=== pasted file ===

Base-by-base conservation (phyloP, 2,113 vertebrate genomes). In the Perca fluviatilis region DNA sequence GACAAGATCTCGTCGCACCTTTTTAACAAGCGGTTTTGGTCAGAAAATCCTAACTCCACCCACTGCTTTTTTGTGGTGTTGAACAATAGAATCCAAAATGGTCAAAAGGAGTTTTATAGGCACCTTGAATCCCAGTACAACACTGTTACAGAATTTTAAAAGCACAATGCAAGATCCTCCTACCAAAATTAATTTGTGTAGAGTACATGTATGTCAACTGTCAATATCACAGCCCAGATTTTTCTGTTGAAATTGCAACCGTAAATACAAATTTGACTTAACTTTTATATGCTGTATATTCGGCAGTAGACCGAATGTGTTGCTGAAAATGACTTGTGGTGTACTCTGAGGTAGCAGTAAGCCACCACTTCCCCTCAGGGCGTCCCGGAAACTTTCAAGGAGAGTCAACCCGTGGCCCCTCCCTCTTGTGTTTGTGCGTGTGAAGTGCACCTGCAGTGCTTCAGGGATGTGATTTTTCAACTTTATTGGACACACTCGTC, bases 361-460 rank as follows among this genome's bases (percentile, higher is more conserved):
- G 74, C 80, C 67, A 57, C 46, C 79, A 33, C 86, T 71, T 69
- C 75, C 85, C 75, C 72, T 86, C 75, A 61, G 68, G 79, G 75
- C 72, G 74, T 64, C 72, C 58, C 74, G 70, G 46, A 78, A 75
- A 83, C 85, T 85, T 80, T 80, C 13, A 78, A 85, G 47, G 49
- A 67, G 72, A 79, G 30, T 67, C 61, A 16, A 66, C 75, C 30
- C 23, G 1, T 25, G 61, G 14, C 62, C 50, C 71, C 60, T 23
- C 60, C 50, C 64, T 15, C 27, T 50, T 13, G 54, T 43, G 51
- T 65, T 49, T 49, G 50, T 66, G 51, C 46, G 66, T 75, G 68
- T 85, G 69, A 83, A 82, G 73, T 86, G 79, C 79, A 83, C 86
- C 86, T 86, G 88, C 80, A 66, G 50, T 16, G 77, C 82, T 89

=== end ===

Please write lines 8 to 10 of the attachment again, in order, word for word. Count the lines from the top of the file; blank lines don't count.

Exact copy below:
- C 60, C 50, C 64, T 15, C 27, T 50, T 13, G 54, T 43, G 51
- T 65, T 49, T 49, G 50, T 66, G 51, C 46, G 66, T 75, G 68
- T 85, G 69, A 83, A 82, G 73, T 86, G 79, C 79, A 83, C 86